Case Report

Seeing Clowns with a Ring 20 Chromosome


  • Haşim Gezegen
  • İrem İlgezdi Kaya
  • Tuğba Kalaycı
  • Nermin Görkem Şirin
  • Birsen Karaman
  • Nerses Bebek
  • Betül Baykan

Received Date: 05.06.2023 Accepted Date: 09.10.2023 Arch Epilepsy 2024;30(1):31-35

Ring chromosome 20 syndrome is a rare genetic disorder characterized by non-convulsive status epilepticus (NCSE) attacks, leading to prolonged confusional states of varying intensity. It is often accompanied by electroencephalography (EEG) changes, such as long-lasting slow waves and occasional spikes, primarily over the frontal lobes, as well as focal seizures with visual hallucinations, cognitive impairment, and behavioral problems. Although clinical suspicion, typical EEG abnormalities, and network disorders revealed by functional neuroimaging method aid in diagnosis, karyotyping remains essential. Seizures are typically drug-resistant although some limited success has been reported with certain anti-seizure drugs. In this report, we present the case of a patient with previously frequent drug-resistant NCSE periods characterized by prolonged confusional states and frightening visual hallucinations. Treatment with lacosamide partially decreased the frequency of seizures. In addition, positron emission tomography/computed tomography (PET/CT) imaging revealed hypometabolism in the frontal and parietal regions of the brain. In patients with drug-resistant and early frightening hallucinations, consideration of the ring 20 chromosome anomaly is crucial. PET/CT imaging may demonstrate hypometabolism in the parietal and frontal lobes, potentially associated with the hallucinations and epileptogenesis of the syndrome. Lacosamide may be a viable option for reducing seizures in Ring chromosome 20 syndrome.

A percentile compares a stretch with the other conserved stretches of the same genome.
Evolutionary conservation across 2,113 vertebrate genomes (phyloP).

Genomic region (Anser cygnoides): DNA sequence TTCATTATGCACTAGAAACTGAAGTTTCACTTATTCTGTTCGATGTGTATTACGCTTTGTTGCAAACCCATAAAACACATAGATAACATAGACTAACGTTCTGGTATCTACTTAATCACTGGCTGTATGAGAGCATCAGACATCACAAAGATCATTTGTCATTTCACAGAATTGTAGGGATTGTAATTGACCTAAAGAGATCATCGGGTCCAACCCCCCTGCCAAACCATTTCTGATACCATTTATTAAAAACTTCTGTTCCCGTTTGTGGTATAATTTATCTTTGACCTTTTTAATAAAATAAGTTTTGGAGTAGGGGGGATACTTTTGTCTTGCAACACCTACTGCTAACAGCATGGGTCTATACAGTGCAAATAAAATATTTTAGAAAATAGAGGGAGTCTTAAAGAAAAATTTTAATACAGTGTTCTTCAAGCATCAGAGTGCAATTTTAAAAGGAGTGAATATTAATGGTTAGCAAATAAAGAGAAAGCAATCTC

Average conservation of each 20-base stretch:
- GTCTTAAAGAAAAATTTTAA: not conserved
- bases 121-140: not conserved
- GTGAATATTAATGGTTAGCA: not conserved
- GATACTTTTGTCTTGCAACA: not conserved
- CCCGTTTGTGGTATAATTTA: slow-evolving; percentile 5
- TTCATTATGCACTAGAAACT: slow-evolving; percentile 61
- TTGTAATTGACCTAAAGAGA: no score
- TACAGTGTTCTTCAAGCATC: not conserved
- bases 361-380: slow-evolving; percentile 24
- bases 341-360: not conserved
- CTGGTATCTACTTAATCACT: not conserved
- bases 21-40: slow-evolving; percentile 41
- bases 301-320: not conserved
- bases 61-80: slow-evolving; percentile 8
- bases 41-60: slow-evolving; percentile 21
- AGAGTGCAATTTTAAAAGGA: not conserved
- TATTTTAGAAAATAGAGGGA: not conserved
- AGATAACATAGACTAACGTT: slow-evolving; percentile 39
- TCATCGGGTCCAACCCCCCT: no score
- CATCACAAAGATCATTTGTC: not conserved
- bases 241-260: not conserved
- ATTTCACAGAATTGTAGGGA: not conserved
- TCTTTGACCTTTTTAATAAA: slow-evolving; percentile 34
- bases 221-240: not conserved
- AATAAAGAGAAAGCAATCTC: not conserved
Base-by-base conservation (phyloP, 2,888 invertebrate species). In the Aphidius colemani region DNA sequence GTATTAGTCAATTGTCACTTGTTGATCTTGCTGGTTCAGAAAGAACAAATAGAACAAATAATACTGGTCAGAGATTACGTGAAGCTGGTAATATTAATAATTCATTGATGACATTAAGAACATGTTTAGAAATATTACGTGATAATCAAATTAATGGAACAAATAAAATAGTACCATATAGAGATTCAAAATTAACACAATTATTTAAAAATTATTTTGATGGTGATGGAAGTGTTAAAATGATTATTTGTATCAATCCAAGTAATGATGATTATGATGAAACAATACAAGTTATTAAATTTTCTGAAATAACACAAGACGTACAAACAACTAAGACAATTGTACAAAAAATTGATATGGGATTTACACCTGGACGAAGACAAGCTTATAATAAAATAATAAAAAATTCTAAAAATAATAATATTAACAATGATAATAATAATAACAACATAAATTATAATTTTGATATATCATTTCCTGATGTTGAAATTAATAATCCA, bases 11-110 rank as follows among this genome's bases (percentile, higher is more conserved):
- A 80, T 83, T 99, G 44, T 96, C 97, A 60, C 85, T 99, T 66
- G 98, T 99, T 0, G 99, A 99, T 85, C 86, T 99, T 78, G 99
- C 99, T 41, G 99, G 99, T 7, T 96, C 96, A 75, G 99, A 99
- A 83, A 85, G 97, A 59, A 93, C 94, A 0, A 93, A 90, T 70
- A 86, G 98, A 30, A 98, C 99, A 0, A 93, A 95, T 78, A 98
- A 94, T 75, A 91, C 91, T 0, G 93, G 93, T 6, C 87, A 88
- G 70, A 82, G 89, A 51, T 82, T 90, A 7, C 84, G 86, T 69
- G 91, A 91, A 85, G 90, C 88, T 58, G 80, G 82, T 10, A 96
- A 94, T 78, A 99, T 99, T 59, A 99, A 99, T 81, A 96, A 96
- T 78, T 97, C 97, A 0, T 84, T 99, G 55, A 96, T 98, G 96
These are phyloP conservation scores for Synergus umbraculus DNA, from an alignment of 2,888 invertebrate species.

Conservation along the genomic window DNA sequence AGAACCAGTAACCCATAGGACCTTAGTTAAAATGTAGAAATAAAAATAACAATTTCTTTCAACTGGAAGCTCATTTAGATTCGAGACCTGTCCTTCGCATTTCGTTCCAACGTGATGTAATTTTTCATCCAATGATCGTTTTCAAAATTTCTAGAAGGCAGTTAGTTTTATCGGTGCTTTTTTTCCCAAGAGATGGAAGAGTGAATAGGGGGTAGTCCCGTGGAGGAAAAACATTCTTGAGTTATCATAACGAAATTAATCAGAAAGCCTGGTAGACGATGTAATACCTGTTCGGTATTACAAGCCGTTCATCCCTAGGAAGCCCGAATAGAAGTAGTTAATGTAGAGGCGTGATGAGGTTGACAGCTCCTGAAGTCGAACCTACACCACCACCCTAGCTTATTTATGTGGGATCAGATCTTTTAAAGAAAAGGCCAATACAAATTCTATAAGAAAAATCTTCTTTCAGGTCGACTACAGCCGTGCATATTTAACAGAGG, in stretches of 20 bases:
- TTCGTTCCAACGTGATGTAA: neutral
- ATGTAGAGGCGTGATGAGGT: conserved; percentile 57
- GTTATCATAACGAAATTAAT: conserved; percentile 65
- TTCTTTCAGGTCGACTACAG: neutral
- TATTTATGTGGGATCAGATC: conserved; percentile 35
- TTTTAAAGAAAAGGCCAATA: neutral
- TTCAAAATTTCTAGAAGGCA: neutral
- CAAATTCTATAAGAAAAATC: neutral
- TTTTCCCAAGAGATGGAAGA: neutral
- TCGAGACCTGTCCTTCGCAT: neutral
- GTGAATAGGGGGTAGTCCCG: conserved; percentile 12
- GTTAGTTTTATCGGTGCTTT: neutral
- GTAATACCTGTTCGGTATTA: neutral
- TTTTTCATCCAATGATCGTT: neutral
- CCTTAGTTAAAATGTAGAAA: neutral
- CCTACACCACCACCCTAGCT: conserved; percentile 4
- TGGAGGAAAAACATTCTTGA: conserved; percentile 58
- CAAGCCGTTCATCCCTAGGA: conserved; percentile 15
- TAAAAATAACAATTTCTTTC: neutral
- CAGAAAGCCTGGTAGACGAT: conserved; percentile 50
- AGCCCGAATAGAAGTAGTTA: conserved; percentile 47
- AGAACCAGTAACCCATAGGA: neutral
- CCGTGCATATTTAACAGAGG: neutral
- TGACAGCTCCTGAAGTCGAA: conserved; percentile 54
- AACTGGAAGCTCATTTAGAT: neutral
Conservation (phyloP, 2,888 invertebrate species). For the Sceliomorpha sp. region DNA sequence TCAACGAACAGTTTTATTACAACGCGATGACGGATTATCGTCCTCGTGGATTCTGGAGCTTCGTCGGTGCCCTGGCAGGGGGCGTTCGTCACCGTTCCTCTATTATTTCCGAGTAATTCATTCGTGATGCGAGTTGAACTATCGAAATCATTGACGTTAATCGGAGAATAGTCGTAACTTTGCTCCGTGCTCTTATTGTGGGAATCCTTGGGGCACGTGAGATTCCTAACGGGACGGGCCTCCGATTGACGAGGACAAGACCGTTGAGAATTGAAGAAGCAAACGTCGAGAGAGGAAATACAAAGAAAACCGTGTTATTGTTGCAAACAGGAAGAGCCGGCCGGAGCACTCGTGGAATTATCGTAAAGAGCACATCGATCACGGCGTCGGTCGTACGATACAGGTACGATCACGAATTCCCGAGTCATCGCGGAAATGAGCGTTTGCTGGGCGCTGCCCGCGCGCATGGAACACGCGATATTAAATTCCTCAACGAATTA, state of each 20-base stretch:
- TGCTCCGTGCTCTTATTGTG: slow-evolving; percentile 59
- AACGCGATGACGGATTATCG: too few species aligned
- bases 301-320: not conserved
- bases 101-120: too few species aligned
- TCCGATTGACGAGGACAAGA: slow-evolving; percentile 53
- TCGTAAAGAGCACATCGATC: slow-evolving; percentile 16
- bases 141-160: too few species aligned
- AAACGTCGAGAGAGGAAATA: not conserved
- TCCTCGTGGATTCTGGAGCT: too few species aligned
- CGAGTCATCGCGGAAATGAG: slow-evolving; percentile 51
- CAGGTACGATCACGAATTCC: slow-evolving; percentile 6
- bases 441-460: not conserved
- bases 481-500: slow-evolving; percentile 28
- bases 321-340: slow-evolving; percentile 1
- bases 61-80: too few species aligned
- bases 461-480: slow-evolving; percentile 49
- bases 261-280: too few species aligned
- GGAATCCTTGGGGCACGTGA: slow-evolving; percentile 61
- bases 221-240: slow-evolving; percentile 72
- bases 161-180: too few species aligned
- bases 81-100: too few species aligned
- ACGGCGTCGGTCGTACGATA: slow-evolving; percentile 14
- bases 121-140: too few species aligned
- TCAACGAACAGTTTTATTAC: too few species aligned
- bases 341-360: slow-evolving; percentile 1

Keywords: Non-convulsive status epilepticus, visual hallucinations, drug-resistance, karyotyping, ring 20, lacosamide


• r(20) syndrome is characterized by non-convulsive status epilepticus attacks, long-lasting atypical absence seizures, and focal seizures with visual hallucinations.